Author's note: King George's Sound, July, 1890.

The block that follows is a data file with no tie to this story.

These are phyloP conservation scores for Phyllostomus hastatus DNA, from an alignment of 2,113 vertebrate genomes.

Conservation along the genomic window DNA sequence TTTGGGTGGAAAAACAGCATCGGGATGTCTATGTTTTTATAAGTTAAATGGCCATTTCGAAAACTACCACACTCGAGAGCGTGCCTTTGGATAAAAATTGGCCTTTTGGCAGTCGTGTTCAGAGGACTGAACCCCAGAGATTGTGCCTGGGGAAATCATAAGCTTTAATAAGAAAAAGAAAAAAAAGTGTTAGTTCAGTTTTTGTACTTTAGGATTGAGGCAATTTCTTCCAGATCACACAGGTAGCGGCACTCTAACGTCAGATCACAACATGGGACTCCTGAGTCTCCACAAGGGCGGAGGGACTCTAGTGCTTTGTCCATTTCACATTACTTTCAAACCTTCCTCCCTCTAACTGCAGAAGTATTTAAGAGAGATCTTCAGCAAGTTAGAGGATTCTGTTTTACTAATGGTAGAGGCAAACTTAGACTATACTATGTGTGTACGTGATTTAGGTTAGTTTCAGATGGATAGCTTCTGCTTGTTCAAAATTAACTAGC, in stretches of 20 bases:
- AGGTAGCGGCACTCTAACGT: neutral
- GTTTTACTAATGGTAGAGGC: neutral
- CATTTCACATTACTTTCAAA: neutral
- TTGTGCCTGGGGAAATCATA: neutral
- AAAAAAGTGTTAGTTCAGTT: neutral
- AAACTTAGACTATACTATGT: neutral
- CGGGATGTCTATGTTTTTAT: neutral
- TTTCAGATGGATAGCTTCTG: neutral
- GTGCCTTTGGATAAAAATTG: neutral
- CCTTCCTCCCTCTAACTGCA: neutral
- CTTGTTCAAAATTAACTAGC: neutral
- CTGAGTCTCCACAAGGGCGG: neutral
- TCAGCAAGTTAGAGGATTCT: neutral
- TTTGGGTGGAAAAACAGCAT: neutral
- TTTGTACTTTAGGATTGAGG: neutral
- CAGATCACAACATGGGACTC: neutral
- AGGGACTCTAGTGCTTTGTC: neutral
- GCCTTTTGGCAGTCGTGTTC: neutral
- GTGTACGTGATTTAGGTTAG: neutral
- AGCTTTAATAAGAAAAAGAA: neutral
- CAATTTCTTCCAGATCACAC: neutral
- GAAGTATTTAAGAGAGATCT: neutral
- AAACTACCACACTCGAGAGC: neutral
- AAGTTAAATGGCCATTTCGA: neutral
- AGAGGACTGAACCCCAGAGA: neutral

In publishing the above I wish to thank a new chum friend of mine for the loan (and the loneliness) of his diary. Taken almost word for word from the speech of an old eastern bushman, he said, 'For Gorsake len' us yer little fly-catchin veil; the flies are a-worrit, worrit, worrit - narm the eyes out of me!' Worrit is evidently used to express the action of worrying; but I dare not attempt to give a derivation of the word 'narm' or 'knarm' (if word it really is), though by the sound of it it certainly does seem expressive of the intended meaning. The bushman in question came of a Kentish family, but this goes for nothing; in the backblocks of Australia the 'home' dialects become so mixed and blended that they often produce the most extraordinary and, I may say, the most expressive words.